The Lone Wolf

Contributors

The Lone Wolf , filmed in 1917, was one of the first motion pictures shot in New Orleans, and was produced and directed by Herbert Brenon.

Background

“The Lone Wolf” was a production shot by Herbert Brenon, an outside producer and director lured to New Orleans by the promise of convenient locations and climates. One unique aspect of Brenon’s time in New Orleans was the fact that Brenon got his start, in part, as a stock actor in the New Orleans theatre world, giving his return to the city a sense of cycle and closure. Brenon arrived in New Orleans on March 10, and concluded production on April 8, a timeline that indicates the majority of filming took place while in New Orleans. [1] During the course of filming, the city was said to have been extraordinarily accommodating, with even Mayor Behrman explicitly granting Brenon access to any “streets and city buildings and other city properties as needed.” [2] Brenon had earned fame previously by directing “The Daughter of Gods” and “War Brides.” Within the motion picture sphere, Brenon was known as “a wizard or photoplay, a master in production,” and was notably meticulous and artistic-minded in his directorial style. Brenon’s accomplishments in the world of film led to him being awarded the 1927 Photoplay Gold Medal as leading director in the United States, and in 1928 selected by newspapers as the world’s leading motion picture director.

The film itself was based upon a novel by Louis Joseph Vance, with a high-profile actor, Bertram Lytell, starring in the lead male role. The plot of the story takes place in Paris, and follows the life of a street thief trying to live as a “sentimental criminal,” until an incident involving his foster father leads him develop a hatred for both the police department and his former associates, “the pack” of fellow Paris criminals, until a chance meeting with Hazel Grace’s female lead sets him on the path towards romance. Joseph Echezebal, who played a minor role in “The Lone Wolf,” would later go on to become a stock actor in the Diamond Film Company. [3] “The Lone Wolf” opened in New Orleans theaters on January 6, 1918, when it was premiered at Loew’s Crescent Theatre and reviewed in New Orleans papers as “one of the most entertaining pictures Mr. Loew has yet staged.” [4]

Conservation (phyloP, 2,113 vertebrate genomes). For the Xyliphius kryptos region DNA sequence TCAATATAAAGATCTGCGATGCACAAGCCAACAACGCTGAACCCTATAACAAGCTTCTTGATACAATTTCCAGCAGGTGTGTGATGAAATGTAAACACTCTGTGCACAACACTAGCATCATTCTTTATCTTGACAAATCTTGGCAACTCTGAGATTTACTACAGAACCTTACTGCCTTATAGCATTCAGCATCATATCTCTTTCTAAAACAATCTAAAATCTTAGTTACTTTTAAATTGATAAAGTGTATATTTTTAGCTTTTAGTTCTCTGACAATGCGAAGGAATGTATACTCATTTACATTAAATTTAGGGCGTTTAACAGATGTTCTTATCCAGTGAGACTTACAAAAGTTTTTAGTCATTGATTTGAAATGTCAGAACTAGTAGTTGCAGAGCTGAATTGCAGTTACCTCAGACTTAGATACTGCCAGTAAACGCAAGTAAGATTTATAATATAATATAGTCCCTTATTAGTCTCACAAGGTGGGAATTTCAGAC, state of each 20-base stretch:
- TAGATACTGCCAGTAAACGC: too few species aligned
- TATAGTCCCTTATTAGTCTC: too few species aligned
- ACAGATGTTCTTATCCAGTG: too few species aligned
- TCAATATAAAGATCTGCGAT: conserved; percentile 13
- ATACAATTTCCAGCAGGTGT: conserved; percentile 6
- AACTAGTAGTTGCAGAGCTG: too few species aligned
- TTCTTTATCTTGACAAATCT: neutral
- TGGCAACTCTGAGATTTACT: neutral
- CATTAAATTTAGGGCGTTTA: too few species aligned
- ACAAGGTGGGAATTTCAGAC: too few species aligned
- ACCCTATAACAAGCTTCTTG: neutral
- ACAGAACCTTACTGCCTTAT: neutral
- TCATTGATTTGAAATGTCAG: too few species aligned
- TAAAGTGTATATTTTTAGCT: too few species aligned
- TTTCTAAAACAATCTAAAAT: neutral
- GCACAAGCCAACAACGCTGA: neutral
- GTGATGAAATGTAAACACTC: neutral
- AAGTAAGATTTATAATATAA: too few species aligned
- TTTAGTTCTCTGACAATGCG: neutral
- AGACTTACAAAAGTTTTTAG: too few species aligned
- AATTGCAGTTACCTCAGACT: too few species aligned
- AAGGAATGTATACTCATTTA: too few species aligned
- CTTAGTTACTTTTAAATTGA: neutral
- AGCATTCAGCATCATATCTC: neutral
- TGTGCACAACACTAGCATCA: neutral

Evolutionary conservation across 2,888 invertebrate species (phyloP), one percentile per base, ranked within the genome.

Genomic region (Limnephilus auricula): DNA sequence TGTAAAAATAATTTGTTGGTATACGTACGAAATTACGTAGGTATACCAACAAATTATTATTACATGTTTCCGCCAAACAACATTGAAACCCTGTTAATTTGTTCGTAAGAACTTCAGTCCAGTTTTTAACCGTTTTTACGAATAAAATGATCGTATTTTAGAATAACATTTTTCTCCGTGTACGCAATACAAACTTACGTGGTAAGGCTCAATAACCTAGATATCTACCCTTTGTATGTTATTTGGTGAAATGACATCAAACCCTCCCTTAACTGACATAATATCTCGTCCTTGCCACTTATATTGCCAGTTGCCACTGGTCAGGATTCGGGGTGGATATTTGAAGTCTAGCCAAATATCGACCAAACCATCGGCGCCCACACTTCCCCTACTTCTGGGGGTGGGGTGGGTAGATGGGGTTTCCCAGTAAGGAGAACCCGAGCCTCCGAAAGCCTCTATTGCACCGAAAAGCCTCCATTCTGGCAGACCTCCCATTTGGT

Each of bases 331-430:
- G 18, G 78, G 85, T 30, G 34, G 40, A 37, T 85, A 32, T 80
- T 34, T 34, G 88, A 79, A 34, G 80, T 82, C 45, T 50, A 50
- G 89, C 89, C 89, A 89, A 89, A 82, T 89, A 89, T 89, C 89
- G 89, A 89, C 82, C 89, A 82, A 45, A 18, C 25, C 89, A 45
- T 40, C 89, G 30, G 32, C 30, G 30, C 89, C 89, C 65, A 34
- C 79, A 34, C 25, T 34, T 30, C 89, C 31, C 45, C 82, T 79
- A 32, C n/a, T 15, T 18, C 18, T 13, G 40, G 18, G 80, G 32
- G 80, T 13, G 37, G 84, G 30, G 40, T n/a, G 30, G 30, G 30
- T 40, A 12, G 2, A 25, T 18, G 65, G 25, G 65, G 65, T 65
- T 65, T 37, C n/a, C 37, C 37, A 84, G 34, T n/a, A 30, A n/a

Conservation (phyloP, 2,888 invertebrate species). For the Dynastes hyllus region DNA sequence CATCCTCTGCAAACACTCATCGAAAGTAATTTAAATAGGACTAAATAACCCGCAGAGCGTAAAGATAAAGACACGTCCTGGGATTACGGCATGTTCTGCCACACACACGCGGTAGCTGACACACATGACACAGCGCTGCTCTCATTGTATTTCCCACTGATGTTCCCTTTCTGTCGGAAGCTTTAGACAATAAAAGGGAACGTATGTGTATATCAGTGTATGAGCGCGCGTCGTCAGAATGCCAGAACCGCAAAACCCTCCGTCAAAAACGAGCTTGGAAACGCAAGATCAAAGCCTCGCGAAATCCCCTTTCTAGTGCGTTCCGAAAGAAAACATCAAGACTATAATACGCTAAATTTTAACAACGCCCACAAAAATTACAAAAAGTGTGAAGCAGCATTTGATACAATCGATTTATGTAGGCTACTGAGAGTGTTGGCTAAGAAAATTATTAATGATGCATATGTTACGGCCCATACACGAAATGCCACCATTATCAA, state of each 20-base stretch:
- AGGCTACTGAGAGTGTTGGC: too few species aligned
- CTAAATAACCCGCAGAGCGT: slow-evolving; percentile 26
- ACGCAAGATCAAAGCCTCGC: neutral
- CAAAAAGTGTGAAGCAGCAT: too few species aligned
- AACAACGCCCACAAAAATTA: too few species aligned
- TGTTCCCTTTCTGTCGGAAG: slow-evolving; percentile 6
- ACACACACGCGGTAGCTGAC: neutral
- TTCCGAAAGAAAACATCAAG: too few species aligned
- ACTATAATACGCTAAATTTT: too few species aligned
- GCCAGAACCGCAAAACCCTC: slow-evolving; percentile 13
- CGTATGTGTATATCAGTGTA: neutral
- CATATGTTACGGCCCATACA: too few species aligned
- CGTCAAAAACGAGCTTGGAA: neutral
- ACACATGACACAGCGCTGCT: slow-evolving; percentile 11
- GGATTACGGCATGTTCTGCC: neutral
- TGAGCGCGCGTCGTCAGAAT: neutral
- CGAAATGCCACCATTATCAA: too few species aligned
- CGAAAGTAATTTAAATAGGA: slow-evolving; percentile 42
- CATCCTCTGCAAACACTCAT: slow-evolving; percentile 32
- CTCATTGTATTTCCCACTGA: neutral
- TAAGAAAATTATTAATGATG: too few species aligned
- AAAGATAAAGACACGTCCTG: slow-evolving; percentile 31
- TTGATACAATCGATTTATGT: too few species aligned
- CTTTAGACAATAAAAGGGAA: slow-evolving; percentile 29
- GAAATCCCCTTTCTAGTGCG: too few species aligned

Relevance

In terms of popular reception, “The Lone Wolf” played a role in the construction of a pervasive narrative of the desirability of New Orleans as a film locale and the viability of the film industry to become a dominant force in the New Orleans culture and economy. Numerous articles rave, in the wake of “Wolf,” New Orleans has been brought to national attention as a filming site, thanks to its lighting, setting, atmosphere, architectural charm, climate, and abundance of cheap labor. [5] “The Lone Wolf” is also a example of the precise type of film, in the eyes of commentators, to which the New Orleans so clearly lends itself, being set in Paris, and thus able to use the “French atmosphere” of neighborhoods such as the Latin Quarter. The overall narrative of the inevitable rise of New Orleans film was crucial in building the momentum and enthusiasm that fueled the rise and admittedly short-lived success of Nola Film Company, and later Diamond Film Company.

Works Cited

  • LA REGIONAL
  • LA REGIONAL
  • “Diamond Film Co. to Make Films in New Orleans,” New Orleans Item, April 17, 1918
  • “Loew Crescent Held ‘The Lone Wolf’ Premiere,” New Orleans Item, January 17, 1918
  • “Orleans May Be ‘Movies Center’,” New Orleans Item, November 25, 1917

This page was last modified on 04 May 2012, at 09:32